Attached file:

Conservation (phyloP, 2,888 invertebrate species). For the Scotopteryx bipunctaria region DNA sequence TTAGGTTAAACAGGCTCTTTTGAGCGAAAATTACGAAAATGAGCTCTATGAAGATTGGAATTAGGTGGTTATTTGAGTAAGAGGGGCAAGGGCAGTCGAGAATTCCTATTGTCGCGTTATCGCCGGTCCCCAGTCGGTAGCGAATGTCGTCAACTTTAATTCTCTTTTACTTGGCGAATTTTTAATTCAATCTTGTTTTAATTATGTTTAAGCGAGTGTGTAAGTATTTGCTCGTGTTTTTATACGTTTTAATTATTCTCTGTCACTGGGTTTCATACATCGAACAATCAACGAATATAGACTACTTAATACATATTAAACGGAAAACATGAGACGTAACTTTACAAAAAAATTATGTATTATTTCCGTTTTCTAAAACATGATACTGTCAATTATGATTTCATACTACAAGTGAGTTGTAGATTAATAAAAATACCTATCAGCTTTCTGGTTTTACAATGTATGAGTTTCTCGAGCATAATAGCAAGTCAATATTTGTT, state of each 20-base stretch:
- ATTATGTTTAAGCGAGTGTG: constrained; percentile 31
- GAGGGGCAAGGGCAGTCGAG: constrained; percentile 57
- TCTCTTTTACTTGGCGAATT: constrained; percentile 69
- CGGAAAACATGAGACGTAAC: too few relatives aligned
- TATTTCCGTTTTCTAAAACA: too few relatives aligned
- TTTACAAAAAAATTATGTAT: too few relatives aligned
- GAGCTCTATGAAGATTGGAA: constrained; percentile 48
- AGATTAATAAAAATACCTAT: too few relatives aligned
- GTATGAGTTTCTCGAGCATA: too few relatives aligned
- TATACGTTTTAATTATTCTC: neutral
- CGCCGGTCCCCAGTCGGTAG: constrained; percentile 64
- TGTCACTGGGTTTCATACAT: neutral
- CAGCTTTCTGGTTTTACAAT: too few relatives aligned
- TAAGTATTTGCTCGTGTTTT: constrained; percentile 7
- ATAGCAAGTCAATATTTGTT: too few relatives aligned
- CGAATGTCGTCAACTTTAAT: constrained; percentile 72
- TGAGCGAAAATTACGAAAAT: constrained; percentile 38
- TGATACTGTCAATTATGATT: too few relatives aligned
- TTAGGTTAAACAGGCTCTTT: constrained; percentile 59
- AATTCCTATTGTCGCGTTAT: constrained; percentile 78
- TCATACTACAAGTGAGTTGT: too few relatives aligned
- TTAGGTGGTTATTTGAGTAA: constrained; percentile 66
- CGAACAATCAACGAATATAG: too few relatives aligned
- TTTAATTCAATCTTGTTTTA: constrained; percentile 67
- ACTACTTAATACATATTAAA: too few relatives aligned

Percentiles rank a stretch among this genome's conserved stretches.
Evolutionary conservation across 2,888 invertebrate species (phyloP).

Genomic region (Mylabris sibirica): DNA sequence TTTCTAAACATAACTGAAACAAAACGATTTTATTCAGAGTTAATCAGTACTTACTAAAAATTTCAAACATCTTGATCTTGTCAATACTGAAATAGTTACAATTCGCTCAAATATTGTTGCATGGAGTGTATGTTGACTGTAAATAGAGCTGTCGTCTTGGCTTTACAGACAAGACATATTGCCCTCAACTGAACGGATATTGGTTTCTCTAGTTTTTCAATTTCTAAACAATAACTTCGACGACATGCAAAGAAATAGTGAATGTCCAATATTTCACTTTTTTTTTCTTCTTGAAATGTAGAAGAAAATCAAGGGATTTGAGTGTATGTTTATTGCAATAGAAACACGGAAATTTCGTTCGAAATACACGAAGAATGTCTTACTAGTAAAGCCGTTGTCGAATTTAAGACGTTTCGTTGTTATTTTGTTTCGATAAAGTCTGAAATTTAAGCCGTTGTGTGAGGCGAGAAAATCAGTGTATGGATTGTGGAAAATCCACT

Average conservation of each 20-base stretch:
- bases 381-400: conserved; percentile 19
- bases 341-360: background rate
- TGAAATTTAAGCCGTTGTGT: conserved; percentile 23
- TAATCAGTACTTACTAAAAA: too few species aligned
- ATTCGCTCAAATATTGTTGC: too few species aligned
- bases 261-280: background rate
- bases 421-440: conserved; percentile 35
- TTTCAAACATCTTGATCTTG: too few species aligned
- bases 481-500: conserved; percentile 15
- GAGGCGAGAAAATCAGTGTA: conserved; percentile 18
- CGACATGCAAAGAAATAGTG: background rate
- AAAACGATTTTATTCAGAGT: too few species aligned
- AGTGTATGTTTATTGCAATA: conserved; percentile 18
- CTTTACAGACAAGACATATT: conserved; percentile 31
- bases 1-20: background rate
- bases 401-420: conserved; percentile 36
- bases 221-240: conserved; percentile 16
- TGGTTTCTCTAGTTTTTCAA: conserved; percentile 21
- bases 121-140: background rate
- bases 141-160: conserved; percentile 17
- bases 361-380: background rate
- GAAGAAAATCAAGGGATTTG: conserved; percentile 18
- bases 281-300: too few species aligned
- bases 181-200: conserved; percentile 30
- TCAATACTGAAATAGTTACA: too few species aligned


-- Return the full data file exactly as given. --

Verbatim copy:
Conservation (phyloP, 2,888 invertebrate species). For the Scotopteryx bipunctaria region DNA sequence TTAGGTTAAACAGGCTCTTTTGAGCGAAAATTACGAAAATGAGCTCTATGAAGATTGGAATTAGGTGGTTATTTGAGTAAGAGGGGCAAGGGCAGTCGAGAATTCCTATTGTCGCGTTATCGCCGGTCCCCAGTCGGTAGCGAATGTCGTCAACTTTAATTCTCTTTTACTTGGCGAATTTTTAATTCAATCTTGTTTTAATTATGTTTAAGCGAGTGTGTAAGTATTTGCTCGTGTTTTTATACGTTTTAATTATTCTCTGTCACTGGGTTTCATACATCGAACAATCAACGAATATAGACTACTTAATACATATTAAACGGAAAACATGAGACGTAACTTTACAAAAAAATTATGTATTATTTCCGTTTTCTAAAACATGATACTGTCAATTATGATTTCATACTACAAGTGAGTTGTAGATTAATAAAAATACCTATCAGCTTTCTGGTTTTACAATGTATGAGTTTCTCGAGCATAATAGCAAGTCAATATTTGTT, state of each 20-base stretch:
- ATTATGTTTAAGCGAGTGTG: constrained; percentile 31
- GAGGGGCAAGGGCAGTCGAG: constrained; percentile 57
- TCTCTTTTACTTGGCGAATT: constrained; percentile 69
- CGGAAAACATGAGACGTAAC: too few relatives aligned
- TATTTCCGTTTTCTAAAACA: too few relatives aligned
- TTTACAAAAAAATTATGTAT: too few relatives aligned
- GAGCTCTATGAAGATTGGAA: constrained; percentile 48
- AGATTAATAAAAATACCTAT: too few relatives aligned
- GTATGAGTTTCTCGAGCATA: too few relatives aligned
- TATACGTTTTAATTATTCTC: neutral
- CGCCGGTCCCCAGTCGGTAG: constrained; percentile 64
- TGTCACTGGGTTTCATACAT: neutral
- CAGCTTTCTGGTTTTACAAT: too few relatives aligned
- TAAGTATTTGCTCGTGTTTT: constrained; percentile 7
- ATAGCAAGTCAATATTTGTT: too few relatives aligned
- CGAATGTCGTCAACTTTAAT: constrained; percentile 72
- TGAGCGAAAATTACGAAAAT: constrained; percentile 38
- TGATACTGTCAATTATGATT: too few relatives aligned
- TTAGGTTAAACAGGCTCTTT: constrained; percentile 59
- AATTCCTATTGTCGCGTTAT: constrained; percentile 78
- TCATACTACAAGTGAGTTGT: too few relatives aligned
- TTAGGTGGTTATTTGAGTAA: constrained; percentile 66
- CGAACAATCAACGAATATAG: too few relatives aligned
- TTTAATTCAATCTTGTTTTA: constrained; percentile 67
- ACTACTTAATACATATTAAA: too few relatives aligned

Percentiles rank a stretch among this genome's conserved stretches.
Evolutionary conservation across 2,888 invertebrate species (phyloP).

Genomic region (Mylabris sibirica): DNA sequence TTTCTAAACATAACTGAAACAAAACGATTTTATTCAGAGTTAATCAGTACTTACTAAAAATTTCAAACATCTTGATCTTGTCAATACTGAAATAGTTACAATTCGCTCAAATATTGTTGCATGGAGTGTATGTTGACTGTAAATAGAGCTGTCGTCTTGGCTTTACAGACAAGACATATTGCCCTCAACTGAACGGATATTGGTTTCTCTAGTTTTTCAATTTCTAAACAATAACTTCGACGACATGCAAAGAAATAGTGAATGTCCAATATTTCACTTTTTTTTTCTTCTTGAAATGTAGAAGAAAATCAAGGGATTTGAGTGTATGTTTATTGCAATAGAAACACGGAAATTTCGTTCGAAATACACGAAGAATGTCTTACTAGTAAAGCCGTTGTCGAATTTAAGACGTTTCGTTGTTATTTTGTTTCGATAAAGTCTGAAATTTAAGCCGTTGTGTGAGGCGAGAAAATCAGTGTATGGATTGTGGAAAATCCACT

Average conservation of each 20-base stretch:
- bases 381-400: conserved; percentile 19
- bases 341-360: background rate
- TGAAATTTAAGCCGTTGTGT: conserved; percentile 23
- TAATCAGTACTTACTAAAAA: too few species aligned
- ATTCGCTCAAATATTGTTGC: too few species aligned
- bases 261-280: background rate
- bases 421-440: conserved; percentile 35
- TTTCAAACATCTTGATCTTG: too few species aligned
- bases 481-500: conserved; percentile 15
- GAGGCGAGAAAATCAGTGTA: conserved; percentile 18
- CGACATGCAAAGAAATAGTG: background rate
- AAAACGATTTTATTCAGAGT: too few species aligned
- AGTGTATGTTTATTGCAATA: conserved; percentile 18
- CTTTACAGACAAGACATATT: conserved; percentile 31
- bases 1-20: background rate
- bases 401-420: conserved; percentile 36
- bases 221-240: conserved; percentile 16
- TGGTTTCTCTAGTTTTTCAA: conserved; percentile 21
- bases 121-140: background rate
- bases 141-160: conserved; percentile 17
- bases 361-380: background rate
- GAAGAAAATCAAGGGATTTG: conserved; percentile 18
- bases 281-300: too few species aligned
- bases 181-200: conserved; percentile 30
- TCAATACTGAAATAGTTACA: too few species aligned